You are the owner of this article.
You have permission to edit this article.

‘Encouragement is not enough’: Disabled students speak out on lack of remote access

  • Updated
  • 0
  • 3 min to read
covid accessibility

The start of fall quarter is traditionally a time of excitement and nervous anticipation, but this year, the return to campus brings new fears for students at risk of serious COVID-19 infection.

Writing in The Daily, UW student Mason Winchell pointed out that vaccines do not offer protection to all members of the UW community, and explained how his disability lowers vaccine efficacy. 

Shortly after publishing his piece in The Daily, Winchell started a petition to require remote access options for all courses at the UW, aiming to help students who are at risk of contracting COVID-19 from being in close proximity to those at-risk for COVID-19 but are not eligible for Disability Resources for Students (DRS) accommodations.

Immunocompromised or otherwise at-risk students can request accommodations through DRS such as classroom relocation, varied masks, and increased distance between students, according to Adiam Tesfay, director of DRS.

Students must have medical documentation to receive a DRS accommodation; currently, commuter students living with immunocompromised family members or students with immunocompromised living partners cannot receive DRS accommodations, according to Tesfay. 

“We legally cannot require an instructor to simultaneously teach a remote version or hybrid one of the same in-person class they are teaching,” Tesfay wrote in an email. “That is causing undue burden to them. And if they can prove that teaching in person is a fundamental part of their curriculum or program then we cannot require them to make it hybrid or remote.

This means that whether a class is remotely accessible to a student is largely up to a professor’s discretion. 

“Most faculty and departments have been working with me very well to find solutions, Tesfay wrote. 

But student disability advocacy groups are critical of relegating this decision to professors. 

“The whole purpose of admin is to make these decisions, but then it comes down to instructors,” Jim Lawler, president of the UW’s Disability Advocacy Student Alliance (DASA), said.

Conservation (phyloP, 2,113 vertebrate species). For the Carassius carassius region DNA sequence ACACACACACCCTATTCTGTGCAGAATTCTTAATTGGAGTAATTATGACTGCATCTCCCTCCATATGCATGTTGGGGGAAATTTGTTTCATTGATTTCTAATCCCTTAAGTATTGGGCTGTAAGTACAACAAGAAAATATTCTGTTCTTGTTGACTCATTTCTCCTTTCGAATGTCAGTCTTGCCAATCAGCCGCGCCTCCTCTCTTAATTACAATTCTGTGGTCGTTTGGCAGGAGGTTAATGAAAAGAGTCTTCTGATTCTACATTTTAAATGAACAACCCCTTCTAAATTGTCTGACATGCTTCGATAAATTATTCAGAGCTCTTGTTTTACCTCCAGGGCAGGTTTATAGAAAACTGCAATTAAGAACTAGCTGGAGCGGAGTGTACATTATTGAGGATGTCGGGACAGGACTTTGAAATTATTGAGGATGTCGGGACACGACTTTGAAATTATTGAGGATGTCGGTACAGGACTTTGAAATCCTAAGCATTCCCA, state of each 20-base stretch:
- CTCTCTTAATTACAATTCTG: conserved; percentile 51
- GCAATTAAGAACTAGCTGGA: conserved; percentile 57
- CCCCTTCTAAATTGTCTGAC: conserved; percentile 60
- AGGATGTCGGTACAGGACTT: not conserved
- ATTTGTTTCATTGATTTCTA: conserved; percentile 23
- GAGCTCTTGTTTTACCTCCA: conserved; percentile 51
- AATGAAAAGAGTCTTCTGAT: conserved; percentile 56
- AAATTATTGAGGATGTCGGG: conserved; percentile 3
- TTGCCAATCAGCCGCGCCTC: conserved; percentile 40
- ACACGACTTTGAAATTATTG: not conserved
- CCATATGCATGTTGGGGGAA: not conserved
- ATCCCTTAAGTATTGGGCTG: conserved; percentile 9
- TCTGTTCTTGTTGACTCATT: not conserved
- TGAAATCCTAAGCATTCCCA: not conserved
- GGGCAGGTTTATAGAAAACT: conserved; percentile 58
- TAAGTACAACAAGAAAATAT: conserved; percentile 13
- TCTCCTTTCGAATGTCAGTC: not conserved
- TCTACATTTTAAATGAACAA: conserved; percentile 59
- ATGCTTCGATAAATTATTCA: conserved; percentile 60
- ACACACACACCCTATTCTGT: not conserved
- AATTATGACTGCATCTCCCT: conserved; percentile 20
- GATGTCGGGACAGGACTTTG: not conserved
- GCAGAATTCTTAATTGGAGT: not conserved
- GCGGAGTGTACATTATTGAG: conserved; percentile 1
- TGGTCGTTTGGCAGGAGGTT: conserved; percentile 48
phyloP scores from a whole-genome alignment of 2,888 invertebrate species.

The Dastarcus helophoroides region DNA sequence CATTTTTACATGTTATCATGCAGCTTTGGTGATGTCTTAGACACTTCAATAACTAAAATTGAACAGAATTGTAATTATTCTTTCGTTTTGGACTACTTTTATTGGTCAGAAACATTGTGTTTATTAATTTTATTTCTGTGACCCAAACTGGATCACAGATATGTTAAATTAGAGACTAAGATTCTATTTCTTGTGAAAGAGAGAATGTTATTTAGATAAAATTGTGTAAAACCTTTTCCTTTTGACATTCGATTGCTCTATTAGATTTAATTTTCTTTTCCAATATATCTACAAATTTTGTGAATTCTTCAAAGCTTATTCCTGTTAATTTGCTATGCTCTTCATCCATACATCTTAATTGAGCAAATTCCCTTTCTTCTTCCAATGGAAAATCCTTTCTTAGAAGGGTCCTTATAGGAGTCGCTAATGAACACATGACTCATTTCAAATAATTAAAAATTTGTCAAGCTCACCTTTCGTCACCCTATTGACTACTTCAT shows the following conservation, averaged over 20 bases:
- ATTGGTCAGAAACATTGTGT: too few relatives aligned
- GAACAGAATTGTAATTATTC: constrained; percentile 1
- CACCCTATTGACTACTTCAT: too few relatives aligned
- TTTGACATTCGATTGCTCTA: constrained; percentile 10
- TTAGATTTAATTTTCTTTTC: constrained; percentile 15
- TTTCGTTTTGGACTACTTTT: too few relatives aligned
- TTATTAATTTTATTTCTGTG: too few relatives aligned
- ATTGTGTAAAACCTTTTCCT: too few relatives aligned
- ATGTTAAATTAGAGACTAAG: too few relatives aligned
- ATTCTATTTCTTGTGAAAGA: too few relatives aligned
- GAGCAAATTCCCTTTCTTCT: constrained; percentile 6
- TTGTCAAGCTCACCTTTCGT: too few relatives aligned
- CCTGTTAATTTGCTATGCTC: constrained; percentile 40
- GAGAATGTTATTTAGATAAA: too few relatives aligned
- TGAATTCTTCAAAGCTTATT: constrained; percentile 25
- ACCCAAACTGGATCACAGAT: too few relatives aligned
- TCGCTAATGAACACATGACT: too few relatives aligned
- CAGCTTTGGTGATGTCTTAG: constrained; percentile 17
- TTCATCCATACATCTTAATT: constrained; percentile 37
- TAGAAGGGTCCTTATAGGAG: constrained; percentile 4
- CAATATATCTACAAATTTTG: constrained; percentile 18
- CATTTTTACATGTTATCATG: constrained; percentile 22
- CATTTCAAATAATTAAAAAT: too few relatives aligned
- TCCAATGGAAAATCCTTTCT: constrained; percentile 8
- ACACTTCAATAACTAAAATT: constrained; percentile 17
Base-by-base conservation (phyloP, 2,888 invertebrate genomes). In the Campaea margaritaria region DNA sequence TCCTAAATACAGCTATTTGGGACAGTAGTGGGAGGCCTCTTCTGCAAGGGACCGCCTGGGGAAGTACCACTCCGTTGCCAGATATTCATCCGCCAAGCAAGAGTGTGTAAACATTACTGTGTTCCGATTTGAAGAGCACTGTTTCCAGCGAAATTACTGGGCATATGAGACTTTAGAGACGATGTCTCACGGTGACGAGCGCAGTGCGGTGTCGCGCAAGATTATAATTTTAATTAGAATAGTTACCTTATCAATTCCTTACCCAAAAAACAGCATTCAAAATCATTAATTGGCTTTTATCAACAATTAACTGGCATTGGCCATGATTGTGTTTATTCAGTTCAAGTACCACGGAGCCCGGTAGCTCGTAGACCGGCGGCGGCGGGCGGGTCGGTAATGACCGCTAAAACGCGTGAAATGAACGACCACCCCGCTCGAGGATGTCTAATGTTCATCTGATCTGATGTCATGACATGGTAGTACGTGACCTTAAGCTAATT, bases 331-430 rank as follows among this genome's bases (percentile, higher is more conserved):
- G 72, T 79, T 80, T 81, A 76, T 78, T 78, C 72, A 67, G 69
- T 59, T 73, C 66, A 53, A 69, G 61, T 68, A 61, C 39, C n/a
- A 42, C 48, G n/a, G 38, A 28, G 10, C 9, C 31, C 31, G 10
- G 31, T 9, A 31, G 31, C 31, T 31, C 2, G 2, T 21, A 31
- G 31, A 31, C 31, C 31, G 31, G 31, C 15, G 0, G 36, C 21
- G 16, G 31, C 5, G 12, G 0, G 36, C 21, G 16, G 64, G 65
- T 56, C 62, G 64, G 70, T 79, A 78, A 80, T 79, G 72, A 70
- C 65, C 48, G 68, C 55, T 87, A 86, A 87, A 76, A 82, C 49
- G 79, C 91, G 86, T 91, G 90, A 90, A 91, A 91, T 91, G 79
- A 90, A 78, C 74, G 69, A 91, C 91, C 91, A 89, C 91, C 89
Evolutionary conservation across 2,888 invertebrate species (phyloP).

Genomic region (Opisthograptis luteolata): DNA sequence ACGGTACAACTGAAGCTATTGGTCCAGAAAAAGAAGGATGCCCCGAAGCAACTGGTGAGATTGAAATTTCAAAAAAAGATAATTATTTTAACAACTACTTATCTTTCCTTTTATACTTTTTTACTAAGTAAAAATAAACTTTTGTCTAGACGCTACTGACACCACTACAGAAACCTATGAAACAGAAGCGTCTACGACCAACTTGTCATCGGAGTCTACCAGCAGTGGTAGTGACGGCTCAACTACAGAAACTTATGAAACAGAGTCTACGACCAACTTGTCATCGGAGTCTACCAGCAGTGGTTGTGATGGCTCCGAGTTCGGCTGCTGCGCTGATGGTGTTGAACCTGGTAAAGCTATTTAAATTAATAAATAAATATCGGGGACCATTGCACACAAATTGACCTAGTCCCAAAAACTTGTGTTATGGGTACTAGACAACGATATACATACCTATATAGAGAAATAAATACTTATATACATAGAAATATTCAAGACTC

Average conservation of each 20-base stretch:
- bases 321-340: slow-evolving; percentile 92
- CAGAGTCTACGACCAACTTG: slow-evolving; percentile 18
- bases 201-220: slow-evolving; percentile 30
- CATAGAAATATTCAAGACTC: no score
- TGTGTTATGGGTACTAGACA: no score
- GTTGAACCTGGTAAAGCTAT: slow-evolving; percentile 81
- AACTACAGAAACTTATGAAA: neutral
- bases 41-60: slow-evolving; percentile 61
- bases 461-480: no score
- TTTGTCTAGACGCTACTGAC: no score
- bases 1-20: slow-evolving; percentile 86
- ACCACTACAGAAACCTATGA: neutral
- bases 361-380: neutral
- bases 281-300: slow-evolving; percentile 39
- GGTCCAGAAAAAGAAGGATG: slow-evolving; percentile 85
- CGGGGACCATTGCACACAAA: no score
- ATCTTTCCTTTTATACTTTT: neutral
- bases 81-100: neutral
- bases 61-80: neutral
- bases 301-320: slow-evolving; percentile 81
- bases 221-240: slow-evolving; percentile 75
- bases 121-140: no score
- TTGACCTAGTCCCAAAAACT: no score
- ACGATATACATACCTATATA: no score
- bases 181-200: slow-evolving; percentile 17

ASUW Student Disability Commission (SDC) Director Devon Sheehan said that the SDC was not consulted in the decision to return to in-person classes. 

“I found [out] just the way everybody else found [out],” Sheehan said. 

Last year, Sheehan and then-ASUW President Camille Hattwig advocated that “if we are going to return back to in-person, there needs to be an option or a way for professors and TAs to record the lectures or live stream their lectures and post them asynchronously for students,” Sheehan said. 

SDC has been lobbying for required and virtually accessible asynchronous lecture content for several years, Sheehan said. 

“I've had instructors deny me my accommodations before just because they didn't want to accommodate,” Lawler said. 

Lawler thinks that some instructors are afraid that accommodating disabled students will be complicated or make it more difficult for them.

“In reality, universal design benefits all students, and it benefits the instructor,” Lawler said.

“The decision to return to largely in-person instruction was prompted by the fact that we now have safe and effective vaccines widely available and more knowledge about how to prevent the spread of COVID,” UW spokesperson Victor Balta wrote in an email. 

The return to in-person classes without guaranteed remote access seems like a “throwback” to Sheehan. 

“Why don't we have this accessible technology?” Sheehan said. “We learned how to do it last year.”

Sheehan also cited SDC data that shows that making courses virtually accessible is beneficial to students with disabilities. 

“We have encouraged instructors to consider how to accommodate remote learners when preparing their courses for autumn quarter,” Balta wrote in response to how the UW plans to accommodate high-risk students. 

Balta said that instructors frequently needed to accommodate illness, travel, and other student situations pre-pandemic and that the flexibility to make those types of accommodations remains.

“Encouragement is not enough,” Sheehan said in response to the aforementioned. “Professors are going to do what they think is right for their course and sometimes that is not in the best interest of the student.”

Sheehan also disagreed with Balta’s comment on the flexibility of pre-COVID-19 courses. 

“If a student was out with a long-term illness, or they had to travel, if the classroom wasn't equipped with Panopto and equipment, the student was [out of luck],” Sheehan said. 

Sheehan expects more students to start reaching out to SDC for help with advocating for remote access as the quarter begins. 

“It's unfortunately going to have to continue to be a long-term push at administration to care about disabled students and to care about student parents and to care about commuters and to care about, you know, things other than profit,” Sheehan said.   

Reach reporter Nuria Alina Chandra at Twitter: @AlinaChandra

Like what you’re reading? Support high-quality student journalism by donating here.

(0) comments

Welcome to the discussion.

Keep it Clean. Please avoid obscene, vulgar, lewd, racist or sexually-oriented language.
Don't Threaten. Threats of harming another person will not be tolerated.
Be Truthful. Don't knowingly lie about anyone or anything.
Be Nice. No racism, sexism or any sort of -ism that is degrading to another person.
Be Proactive. Use the 'Report' link on each comment to let us know of abusive posts.
Share with Us. We'd love to hear eyewitness accounts, the history behind an article.